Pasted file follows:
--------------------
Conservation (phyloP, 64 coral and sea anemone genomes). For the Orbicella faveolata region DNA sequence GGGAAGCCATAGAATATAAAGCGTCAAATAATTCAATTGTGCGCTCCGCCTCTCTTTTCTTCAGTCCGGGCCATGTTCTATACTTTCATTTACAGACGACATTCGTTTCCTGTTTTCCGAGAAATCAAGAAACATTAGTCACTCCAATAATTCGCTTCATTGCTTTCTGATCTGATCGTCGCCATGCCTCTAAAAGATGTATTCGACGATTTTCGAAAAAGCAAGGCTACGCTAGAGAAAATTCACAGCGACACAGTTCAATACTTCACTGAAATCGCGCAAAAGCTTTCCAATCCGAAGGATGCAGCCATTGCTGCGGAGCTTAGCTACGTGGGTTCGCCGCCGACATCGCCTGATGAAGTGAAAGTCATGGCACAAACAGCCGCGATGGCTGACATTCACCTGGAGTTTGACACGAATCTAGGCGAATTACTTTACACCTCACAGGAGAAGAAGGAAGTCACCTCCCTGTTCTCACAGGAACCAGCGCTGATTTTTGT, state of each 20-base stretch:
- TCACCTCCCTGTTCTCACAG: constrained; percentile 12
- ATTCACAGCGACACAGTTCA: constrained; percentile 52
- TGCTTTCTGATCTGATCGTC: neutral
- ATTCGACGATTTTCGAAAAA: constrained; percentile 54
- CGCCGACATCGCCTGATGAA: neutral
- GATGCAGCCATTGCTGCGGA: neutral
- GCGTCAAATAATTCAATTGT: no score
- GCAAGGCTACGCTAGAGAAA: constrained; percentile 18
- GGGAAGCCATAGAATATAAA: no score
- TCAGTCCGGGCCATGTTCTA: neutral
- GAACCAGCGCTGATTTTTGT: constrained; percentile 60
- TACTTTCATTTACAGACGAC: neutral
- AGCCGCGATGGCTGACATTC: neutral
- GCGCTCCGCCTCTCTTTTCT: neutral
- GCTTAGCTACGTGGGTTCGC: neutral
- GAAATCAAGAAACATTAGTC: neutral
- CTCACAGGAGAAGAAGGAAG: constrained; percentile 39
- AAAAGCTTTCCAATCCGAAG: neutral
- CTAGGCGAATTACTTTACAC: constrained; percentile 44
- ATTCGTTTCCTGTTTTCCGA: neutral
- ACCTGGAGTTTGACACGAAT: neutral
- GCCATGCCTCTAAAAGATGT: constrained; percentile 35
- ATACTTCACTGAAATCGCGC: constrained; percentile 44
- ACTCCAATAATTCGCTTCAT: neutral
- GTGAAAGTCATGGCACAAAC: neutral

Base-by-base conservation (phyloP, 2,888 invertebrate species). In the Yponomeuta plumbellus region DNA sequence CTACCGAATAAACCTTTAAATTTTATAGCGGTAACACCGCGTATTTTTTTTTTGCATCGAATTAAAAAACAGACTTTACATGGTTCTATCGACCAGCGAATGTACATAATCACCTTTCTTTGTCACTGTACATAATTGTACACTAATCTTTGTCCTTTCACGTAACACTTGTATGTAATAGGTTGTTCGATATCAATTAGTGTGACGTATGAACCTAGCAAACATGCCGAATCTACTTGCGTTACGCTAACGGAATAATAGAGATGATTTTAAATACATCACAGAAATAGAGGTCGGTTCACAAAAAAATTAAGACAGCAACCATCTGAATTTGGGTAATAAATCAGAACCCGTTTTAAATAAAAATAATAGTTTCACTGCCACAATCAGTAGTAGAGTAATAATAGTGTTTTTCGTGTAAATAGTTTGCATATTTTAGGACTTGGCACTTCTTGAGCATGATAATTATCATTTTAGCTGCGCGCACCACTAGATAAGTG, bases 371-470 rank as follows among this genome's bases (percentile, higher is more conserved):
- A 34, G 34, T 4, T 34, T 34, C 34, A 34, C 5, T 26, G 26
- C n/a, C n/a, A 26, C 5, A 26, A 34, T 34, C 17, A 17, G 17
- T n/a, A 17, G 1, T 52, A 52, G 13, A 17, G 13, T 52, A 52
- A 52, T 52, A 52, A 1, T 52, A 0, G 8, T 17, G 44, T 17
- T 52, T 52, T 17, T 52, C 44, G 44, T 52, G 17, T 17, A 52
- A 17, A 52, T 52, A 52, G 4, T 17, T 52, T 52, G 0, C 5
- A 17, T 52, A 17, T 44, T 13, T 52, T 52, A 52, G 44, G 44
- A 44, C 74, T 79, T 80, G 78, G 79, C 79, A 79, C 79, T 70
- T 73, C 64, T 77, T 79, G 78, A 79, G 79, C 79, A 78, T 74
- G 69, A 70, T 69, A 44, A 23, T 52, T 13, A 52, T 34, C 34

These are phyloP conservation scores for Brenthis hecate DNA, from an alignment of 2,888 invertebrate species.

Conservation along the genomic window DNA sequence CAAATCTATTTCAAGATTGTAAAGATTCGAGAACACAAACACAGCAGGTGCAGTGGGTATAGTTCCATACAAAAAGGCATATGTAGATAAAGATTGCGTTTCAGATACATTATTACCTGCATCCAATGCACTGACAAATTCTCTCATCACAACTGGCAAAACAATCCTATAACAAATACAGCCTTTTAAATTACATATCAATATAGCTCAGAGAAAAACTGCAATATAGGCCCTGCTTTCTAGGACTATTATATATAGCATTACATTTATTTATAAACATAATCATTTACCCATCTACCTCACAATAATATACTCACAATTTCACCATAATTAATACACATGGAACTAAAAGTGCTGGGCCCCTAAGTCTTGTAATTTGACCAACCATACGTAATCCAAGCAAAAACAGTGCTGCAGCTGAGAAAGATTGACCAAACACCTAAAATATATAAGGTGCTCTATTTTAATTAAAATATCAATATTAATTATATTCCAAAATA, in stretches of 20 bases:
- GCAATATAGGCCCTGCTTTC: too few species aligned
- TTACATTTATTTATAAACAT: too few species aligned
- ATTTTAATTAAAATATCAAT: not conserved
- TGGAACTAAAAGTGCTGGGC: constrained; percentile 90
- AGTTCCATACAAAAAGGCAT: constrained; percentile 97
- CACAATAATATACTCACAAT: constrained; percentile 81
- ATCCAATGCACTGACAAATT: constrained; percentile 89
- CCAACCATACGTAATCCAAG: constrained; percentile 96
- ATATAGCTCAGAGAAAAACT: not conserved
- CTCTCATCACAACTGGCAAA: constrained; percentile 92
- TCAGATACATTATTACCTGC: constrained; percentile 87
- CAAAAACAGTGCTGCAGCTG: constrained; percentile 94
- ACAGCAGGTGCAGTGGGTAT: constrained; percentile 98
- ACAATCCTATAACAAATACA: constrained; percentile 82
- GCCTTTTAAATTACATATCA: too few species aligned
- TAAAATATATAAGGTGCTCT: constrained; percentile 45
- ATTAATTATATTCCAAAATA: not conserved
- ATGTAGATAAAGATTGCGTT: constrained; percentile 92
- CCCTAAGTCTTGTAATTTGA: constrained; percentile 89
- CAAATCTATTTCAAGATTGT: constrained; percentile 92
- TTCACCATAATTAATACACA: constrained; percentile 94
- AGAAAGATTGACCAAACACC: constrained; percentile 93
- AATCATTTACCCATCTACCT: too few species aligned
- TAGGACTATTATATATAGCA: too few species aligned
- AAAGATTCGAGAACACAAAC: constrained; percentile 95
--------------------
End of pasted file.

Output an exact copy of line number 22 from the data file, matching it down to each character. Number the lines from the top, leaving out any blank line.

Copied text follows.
- ACCTGGAGTTTGACACGAAT: neutral